The Eames Office designed the station, rail yard, and graphics for Griffith Park Railroad, including concessions tickets, posters, and signage. For the station house—painted in olive drab, red, and black—they gained inspiration from Victorian railway architecture and typography. They also built other architectural elements and props to the same scale as the train (one-fifth life size).

HERMAN MILLER SHOWROOM

Throughout the 1950s and into the early 1960s, the Eames Office designed the building and installed the interiors and furniture groupings for Herman Miller’s Los Angeles showroom.  Charles and Ray designed much of the new furniture introduced in this period, including the Eames Plastic Armchairs and Side Chairs, and a variation of the Eames Folding Table. The husband-and-wife team enlivened the showroom spaces with a vast array of objects. Integrated within the furniture displays, one could find anything from toys, plants, and tumble weed to sculptures, folk art, and photo murals.

THE KWIKSET HOUSE

In 1951, the Kwikset Lock Company of Anaheim, California, commissioned the Eames Office to design a low-cost, prefabricated house. Charles and Ray planned to construct it with off-the-shelf parts and hardware. This would allow Kwikset to manufacture the house in quantity and sell it as a kit; this stemmed from the Case Study Program’s idea of normalizing industrial, postwar materials in residential building. The hope was to allow postwar families and indiviuals to live in a “modern” way for an afforable price tag with a reduction in materials and time spent building. The Eameses proposed a one-story house, modular in plan, with a curved plywood roof and exposed beams. The interior had an open plan with a large living room that opened out onto a garden.

THE MEYER HOUSE, 1936 – 1938

The Meyer House has five bedrooms, four-and-a-half bathrooms, a tennis court, and a greenhouse. Eames and Walsh made custom furnishings for the home, as well as decorative glass, murals, and other site-specific artworks. In it, Charles seems to have been exploring curves: a circular library/study opens off a landing on the main stairwell, while a set of nested curves related the back terrace and its view of the gardens to the echoing form of the dining room.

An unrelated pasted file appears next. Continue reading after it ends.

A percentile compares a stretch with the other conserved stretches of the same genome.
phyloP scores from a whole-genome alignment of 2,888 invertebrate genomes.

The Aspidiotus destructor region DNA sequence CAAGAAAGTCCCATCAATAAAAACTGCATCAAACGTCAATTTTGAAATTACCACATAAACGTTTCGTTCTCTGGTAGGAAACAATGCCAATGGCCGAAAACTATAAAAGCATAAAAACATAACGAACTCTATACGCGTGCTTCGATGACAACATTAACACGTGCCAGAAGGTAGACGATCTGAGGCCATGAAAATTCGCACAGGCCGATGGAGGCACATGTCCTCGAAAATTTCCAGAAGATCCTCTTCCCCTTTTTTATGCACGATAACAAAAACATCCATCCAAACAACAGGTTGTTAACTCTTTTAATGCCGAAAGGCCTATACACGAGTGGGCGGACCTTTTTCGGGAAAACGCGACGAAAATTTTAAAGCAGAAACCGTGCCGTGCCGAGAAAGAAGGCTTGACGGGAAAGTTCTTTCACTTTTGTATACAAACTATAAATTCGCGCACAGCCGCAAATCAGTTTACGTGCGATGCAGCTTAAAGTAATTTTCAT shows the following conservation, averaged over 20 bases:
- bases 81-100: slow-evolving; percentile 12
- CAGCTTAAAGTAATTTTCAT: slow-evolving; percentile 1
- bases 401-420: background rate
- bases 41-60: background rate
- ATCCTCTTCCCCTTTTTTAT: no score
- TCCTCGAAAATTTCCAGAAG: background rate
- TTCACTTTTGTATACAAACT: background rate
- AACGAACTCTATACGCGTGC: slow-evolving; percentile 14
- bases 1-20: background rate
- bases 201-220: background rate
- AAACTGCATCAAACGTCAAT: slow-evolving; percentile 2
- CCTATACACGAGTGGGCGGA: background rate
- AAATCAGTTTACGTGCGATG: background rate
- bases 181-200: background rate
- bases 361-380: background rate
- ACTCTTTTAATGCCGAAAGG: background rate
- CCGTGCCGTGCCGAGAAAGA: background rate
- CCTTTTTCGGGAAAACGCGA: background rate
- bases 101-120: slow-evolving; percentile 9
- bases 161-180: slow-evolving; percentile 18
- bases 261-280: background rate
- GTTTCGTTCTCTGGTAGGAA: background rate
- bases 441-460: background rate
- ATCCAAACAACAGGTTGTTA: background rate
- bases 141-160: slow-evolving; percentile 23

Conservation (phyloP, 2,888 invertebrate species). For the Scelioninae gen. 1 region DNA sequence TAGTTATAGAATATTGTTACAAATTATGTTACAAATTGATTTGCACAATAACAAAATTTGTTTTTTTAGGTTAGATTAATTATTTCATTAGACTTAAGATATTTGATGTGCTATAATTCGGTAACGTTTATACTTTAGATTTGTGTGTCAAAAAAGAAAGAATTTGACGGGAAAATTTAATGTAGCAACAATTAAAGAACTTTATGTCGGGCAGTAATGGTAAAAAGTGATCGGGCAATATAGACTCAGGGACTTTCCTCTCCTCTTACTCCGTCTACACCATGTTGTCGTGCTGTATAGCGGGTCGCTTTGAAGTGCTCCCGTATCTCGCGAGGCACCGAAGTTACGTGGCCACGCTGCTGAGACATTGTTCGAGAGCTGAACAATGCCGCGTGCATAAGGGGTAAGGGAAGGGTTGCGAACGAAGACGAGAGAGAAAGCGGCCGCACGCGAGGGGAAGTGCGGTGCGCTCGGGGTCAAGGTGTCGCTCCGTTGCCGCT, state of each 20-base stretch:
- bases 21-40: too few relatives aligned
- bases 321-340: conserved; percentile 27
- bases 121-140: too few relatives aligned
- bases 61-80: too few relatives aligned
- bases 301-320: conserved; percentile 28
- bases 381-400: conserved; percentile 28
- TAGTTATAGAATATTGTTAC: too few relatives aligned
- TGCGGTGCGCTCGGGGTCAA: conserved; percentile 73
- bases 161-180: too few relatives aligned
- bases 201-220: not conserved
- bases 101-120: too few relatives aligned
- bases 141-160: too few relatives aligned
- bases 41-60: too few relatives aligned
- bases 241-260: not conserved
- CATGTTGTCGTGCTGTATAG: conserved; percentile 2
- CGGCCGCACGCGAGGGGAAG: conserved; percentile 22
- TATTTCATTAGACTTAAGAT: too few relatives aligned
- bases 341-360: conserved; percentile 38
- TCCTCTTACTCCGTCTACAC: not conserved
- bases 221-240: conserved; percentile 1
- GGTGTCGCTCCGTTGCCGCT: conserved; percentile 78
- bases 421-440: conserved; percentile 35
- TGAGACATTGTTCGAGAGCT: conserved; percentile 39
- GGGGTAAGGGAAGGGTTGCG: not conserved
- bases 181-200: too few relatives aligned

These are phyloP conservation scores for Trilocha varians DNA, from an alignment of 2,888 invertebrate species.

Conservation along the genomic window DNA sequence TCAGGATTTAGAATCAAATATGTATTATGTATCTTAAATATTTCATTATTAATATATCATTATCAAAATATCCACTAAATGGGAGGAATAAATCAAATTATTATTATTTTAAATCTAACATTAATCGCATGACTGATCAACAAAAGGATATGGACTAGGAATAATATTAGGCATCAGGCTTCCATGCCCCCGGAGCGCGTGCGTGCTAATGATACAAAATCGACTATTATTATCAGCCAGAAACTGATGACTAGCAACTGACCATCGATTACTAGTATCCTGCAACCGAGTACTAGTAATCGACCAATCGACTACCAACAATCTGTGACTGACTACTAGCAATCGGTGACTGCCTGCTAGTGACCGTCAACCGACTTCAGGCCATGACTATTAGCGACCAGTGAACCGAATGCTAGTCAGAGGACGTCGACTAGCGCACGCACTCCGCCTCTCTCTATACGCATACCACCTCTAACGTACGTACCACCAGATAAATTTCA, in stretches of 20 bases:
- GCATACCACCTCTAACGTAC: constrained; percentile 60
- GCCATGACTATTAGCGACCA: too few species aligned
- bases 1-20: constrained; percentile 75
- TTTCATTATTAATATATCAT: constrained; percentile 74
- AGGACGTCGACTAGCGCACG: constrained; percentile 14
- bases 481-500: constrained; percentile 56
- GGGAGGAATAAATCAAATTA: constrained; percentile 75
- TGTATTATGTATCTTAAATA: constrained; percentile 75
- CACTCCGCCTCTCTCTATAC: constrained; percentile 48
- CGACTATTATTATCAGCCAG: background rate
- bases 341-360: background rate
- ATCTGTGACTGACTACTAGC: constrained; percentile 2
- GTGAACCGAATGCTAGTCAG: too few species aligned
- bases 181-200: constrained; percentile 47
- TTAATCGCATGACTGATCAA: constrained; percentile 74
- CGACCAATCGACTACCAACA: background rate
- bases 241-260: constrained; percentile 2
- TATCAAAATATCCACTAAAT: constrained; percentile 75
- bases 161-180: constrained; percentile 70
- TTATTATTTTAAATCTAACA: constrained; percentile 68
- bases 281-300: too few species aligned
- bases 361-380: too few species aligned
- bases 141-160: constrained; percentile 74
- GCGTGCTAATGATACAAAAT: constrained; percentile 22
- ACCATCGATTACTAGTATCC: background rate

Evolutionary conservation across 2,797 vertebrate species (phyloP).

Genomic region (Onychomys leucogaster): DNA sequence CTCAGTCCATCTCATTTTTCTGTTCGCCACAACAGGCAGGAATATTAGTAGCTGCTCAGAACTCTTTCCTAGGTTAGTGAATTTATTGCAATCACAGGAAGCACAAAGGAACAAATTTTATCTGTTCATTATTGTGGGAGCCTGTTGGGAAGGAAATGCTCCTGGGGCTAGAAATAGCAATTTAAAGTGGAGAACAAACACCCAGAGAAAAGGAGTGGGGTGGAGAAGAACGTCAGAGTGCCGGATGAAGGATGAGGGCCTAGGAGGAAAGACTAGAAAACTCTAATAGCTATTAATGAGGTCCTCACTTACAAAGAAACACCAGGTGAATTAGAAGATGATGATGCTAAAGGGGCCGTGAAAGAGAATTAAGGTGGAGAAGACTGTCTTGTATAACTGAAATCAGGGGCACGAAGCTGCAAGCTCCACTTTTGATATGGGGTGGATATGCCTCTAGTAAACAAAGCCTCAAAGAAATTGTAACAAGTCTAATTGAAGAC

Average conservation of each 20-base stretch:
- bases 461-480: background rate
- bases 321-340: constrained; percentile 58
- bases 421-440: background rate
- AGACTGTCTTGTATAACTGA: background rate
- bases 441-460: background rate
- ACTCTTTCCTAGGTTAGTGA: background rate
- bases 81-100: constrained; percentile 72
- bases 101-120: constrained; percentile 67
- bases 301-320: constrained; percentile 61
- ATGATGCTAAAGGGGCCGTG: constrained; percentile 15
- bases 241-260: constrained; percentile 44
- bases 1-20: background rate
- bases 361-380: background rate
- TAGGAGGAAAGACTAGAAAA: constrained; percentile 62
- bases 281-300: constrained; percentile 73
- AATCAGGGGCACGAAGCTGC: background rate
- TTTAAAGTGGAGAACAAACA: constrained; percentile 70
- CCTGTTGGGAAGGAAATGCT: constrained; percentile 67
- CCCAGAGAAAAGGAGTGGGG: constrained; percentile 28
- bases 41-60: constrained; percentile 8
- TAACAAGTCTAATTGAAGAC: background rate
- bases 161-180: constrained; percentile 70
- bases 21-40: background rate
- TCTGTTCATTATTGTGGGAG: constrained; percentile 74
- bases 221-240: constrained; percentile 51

MAX AND ESTHER DE PREE HOUSE, 1954

The Eames Office designed this house in Zeeland, Michigan for Max De Pree, his wife Esther, and their two children. The Eameses designed the house entirely of timber. The front façade is a modular grid while the back has a long, second-story balcony that looks onto a garden and wooded area leading to a stream. The office designed the house in the same spirit of economical construction as the Kwikset House.

REVELL TOY HOUSE, 1959

In the late ’50s, the Eames Office designed a model house kit in ¾-inch scale, completely furnished with miniature Eames furniture and accessories. Designed for a toy manufacturer named Revell Company, the kit was to include a system of modular units of structural grids and panels made by Revell out of injection-molded plastic. Charles and Ray designed the rooms and spaces in varying sizes that they could be built into one, two, three and four-level structures.

Source: https://www.eamesoffice.com/